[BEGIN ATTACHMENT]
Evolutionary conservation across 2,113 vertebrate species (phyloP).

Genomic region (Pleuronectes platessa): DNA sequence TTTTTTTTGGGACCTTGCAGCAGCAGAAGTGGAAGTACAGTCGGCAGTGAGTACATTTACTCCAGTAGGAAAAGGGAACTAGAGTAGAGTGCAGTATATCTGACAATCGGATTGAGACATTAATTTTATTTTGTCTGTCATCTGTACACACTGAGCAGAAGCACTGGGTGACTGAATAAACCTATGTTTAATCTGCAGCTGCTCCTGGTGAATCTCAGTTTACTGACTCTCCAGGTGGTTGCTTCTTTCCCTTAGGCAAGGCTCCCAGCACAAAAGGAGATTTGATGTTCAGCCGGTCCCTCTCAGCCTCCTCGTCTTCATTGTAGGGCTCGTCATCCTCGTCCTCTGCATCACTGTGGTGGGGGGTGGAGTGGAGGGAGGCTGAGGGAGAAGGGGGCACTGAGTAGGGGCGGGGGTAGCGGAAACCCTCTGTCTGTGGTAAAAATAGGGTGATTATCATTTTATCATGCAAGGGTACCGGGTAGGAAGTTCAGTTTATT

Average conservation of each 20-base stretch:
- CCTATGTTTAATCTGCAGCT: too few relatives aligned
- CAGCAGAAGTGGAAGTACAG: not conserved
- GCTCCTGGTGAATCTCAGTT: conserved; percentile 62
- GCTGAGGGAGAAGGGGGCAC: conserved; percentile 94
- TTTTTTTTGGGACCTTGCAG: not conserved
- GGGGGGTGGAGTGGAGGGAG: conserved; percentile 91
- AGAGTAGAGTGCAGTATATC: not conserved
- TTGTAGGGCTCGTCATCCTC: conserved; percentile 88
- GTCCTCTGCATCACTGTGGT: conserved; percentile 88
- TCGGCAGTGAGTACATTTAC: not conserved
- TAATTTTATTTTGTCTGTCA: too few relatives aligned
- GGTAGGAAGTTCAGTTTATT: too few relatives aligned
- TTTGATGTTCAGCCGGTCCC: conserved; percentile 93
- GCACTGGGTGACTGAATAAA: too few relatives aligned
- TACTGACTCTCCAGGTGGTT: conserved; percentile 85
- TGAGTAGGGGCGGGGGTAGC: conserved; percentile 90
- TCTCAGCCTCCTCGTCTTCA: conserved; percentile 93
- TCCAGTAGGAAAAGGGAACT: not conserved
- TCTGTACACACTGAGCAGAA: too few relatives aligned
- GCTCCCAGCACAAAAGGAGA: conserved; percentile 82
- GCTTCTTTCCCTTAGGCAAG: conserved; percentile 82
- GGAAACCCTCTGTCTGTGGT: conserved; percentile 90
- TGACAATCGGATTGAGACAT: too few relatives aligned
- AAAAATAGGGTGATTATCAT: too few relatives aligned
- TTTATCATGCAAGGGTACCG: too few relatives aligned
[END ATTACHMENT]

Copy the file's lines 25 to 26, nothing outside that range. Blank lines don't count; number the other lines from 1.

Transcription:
- GGAAACCCTCTGTCTGTGGT: conserved; percentile 90
- TGACAATCGGATTGAGACAT: too few relatives aligned